In celebration of the tenth anniversary of Yoko Ono’s Wish Tree for Washington, DC, the Hirshhorn will present a selection of the artist’s most iconic and emotionally charged installations and performances. Beginning June 17, in addition to having the opportunity to attach handwritten wishes to Wish Tree, visitors will be able to pay tribute to their mothers through My Mommy Is Beautiful and view Sky TV for Washington, DC. The focus will culminate in September with a daylong concert featuring Ono’s music.
A gift from the artist in 2007, Wish Tree is a perennial favorite at the Hirshhorn. Over the past decade, nearly 80,000 wishes have been collected and sent to Ono’s Imagine Peace Tower, an outdoor artwork in Iceland that memorializes John Lennon. By tying handwritten wishes to the branches of the Japanese Dogwood, visitors can once more contribute to Ono’s international effort to promote peace and prosperity.
Spanning the length of the Museum’s lobby, My Mommy Is Beautiful will join the Wish Tree as another of Ono’s interactive artworks. The forty-foot long installation invites visitors to bring a photograph or write a thought or memory about their mothers and attach it to the canvased wall. Ultimately, the wall will be obscured by layers of memories and images, thus unfolding a spirited and monumental tribute to mothers around the world.
What is more, Ono’s Sky TV for Washington, DC (1966), a twenty-four-hour live feed of the sky outside, will be reinstalled on the Museum’s Third Level. Conceived during a time when Ono lived in a windowless apartment and dreamed of having the sky inside, Sky TV was one of the first works of art to harness the instant feedback capability of video, acting as a timely commentary on technology’s replacement of nature.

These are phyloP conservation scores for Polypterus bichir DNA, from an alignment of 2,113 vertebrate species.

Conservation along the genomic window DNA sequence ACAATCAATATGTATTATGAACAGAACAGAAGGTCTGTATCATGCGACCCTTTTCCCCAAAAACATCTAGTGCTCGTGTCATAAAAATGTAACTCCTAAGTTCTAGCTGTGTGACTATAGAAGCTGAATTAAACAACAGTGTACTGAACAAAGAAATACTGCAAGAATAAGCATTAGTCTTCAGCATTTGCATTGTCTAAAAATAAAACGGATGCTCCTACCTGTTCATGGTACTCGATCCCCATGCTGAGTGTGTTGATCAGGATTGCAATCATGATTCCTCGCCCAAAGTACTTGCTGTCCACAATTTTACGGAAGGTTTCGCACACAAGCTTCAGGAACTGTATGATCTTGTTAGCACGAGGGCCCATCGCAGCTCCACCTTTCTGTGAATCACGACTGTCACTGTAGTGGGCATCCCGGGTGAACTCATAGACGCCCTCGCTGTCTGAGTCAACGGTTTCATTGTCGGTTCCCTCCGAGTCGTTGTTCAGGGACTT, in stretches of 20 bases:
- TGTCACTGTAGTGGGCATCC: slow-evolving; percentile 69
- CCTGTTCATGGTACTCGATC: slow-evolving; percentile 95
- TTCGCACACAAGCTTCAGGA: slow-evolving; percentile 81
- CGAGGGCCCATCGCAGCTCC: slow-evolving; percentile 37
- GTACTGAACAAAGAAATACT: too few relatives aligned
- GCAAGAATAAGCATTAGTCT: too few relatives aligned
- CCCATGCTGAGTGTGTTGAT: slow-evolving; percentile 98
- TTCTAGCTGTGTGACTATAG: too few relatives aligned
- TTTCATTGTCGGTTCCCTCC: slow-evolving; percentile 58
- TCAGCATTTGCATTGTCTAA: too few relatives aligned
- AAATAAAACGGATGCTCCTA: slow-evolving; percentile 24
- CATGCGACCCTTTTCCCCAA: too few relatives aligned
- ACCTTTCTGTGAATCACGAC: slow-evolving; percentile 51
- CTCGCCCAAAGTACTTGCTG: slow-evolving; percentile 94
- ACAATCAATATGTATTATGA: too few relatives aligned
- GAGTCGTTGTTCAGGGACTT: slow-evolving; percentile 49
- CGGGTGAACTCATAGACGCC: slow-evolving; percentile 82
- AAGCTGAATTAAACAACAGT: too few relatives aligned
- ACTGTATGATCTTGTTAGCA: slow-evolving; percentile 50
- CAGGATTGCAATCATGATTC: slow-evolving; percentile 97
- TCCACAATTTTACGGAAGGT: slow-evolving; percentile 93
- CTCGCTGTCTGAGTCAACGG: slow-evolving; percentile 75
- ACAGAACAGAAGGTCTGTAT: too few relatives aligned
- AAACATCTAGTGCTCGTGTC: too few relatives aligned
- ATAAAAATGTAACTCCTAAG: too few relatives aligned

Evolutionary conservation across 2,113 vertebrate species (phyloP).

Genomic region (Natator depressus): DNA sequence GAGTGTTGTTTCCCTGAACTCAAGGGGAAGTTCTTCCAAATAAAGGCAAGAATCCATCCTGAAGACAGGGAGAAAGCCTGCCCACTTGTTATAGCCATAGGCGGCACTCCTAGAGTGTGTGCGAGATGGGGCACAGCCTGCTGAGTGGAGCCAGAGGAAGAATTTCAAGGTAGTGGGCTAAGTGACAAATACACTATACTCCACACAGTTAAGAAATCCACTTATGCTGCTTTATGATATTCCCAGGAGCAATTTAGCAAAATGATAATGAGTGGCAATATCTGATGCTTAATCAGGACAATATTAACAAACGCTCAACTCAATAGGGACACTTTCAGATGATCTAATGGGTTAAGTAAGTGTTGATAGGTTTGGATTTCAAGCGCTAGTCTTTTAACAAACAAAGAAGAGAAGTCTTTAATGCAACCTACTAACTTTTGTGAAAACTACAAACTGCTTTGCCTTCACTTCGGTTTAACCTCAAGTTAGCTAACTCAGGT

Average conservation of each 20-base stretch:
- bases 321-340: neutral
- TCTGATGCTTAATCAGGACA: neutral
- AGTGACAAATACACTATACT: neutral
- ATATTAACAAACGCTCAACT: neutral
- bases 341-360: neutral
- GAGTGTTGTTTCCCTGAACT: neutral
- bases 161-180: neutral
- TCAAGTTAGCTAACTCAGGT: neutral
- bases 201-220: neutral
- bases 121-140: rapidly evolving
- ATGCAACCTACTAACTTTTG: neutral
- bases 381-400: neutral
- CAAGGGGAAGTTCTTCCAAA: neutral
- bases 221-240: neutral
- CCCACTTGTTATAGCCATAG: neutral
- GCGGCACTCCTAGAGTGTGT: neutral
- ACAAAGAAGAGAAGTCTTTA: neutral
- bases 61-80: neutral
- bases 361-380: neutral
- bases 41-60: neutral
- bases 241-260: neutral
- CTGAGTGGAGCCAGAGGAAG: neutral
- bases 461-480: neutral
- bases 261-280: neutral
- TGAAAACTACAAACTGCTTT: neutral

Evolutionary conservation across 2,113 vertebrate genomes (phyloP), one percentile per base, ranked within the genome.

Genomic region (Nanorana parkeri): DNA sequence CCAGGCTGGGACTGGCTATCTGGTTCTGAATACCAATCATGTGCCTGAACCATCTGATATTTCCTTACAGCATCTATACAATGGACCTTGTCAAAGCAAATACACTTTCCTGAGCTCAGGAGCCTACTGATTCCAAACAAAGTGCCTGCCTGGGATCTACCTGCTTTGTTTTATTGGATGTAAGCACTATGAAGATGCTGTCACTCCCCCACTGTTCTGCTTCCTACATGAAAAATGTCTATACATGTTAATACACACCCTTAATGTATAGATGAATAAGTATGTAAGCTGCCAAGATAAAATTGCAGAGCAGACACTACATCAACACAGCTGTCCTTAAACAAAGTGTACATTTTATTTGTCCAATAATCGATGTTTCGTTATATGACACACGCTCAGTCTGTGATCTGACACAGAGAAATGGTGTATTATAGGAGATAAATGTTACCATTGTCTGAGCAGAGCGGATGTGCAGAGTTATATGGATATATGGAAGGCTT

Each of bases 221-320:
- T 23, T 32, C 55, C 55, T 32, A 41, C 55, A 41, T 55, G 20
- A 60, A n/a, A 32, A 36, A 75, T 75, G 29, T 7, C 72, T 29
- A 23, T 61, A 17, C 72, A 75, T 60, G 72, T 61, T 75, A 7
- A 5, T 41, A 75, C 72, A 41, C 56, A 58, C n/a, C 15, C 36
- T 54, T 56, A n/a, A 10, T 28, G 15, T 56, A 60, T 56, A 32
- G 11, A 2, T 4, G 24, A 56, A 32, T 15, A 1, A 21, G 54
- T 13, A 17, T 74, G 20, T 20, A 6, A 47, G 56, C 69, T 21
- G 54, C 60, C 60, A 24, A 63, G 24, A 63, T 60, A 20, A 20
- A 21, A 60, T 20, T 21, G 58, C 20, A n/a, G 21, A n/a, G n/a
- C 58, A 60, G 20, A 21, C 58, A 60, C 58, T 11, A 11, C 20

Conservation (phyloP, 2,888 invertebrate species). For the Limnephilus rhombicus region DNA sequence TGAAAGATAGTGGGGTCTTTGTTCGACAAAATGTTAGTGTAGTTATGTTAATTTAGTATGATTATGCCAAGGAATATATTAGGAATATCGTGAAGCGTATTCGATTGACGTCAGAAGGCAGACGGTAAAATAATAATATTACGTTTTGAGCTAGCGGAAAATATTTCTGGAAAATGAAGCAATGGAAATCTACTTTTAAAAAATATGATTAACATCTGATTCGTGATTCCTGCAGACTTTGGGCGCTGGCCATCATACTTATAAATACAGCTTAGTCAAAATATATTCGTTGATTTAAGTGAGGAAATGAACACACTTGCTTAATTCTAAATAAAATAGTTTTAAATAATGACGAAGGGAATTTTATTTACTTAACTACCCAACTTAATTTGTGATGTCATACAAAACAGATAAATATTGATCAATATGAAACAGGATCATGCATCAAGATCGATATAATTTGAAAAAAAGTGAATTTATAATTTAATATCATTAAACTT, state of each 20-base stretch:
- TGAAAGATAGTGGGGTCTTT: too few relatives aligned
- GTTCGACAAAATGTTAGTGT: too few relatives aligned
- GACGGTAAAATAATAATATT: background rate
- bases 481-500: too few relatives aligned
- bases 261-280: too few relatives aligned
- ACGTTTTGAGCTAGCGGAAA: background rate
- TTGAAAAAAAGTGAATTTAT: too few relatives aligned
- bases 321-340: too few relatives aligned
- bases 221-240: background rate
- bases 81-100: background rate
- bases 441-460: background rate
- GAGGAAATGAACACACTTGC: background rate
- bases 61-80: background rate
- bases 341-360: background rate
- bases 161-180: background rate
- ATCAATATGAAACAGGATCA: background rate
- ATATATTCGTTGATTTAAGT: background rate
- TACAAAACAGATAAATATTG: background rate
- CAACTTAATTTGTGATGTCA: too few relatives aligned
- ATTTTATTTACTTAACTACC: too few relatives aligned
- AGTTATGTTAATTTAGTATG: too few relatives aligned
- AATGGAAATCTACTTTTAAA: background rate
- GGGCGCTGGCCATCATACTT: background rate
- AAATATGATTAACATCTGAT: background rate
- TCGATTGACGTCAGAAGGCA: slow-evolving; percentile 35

The anniversary culminates in a daylong concert in September, featuring Washington-based and national musicians, who will present their variations of Ono’s works and their own pieces inspired by her key role in performance history. A precursor to contemporary Noise music, Ono’s concerts and recordings from 1960 onwards set the scene for experimental music and vocal techniques.
As the national museum of modern and contemporary art, the Hirshhorn showcases the ways that artists respond to the world around them. Ono joins the Hirshhorn’s 2017–18 schedule of diverse contemporary artists whose work reflects the global conversations that shape history, politics, and culture.
Best known for her conceptual installations and experimental music, Yoko Ono (b. Tokyo, 1933) is a Japanese American performance and multimedia artist whose work is strongly influenced by feminism, human rights, and peace activism. She has had retrospectives in New York at the Whitney Museum of American Art (1989), the Japan Society (2001), and the Museum of Modern Art (2015); as well as in Germany, the United Kingdom, and Spain. In 2009, she received a Golden Lion Award for lifetime achievement from the Venice Biennale.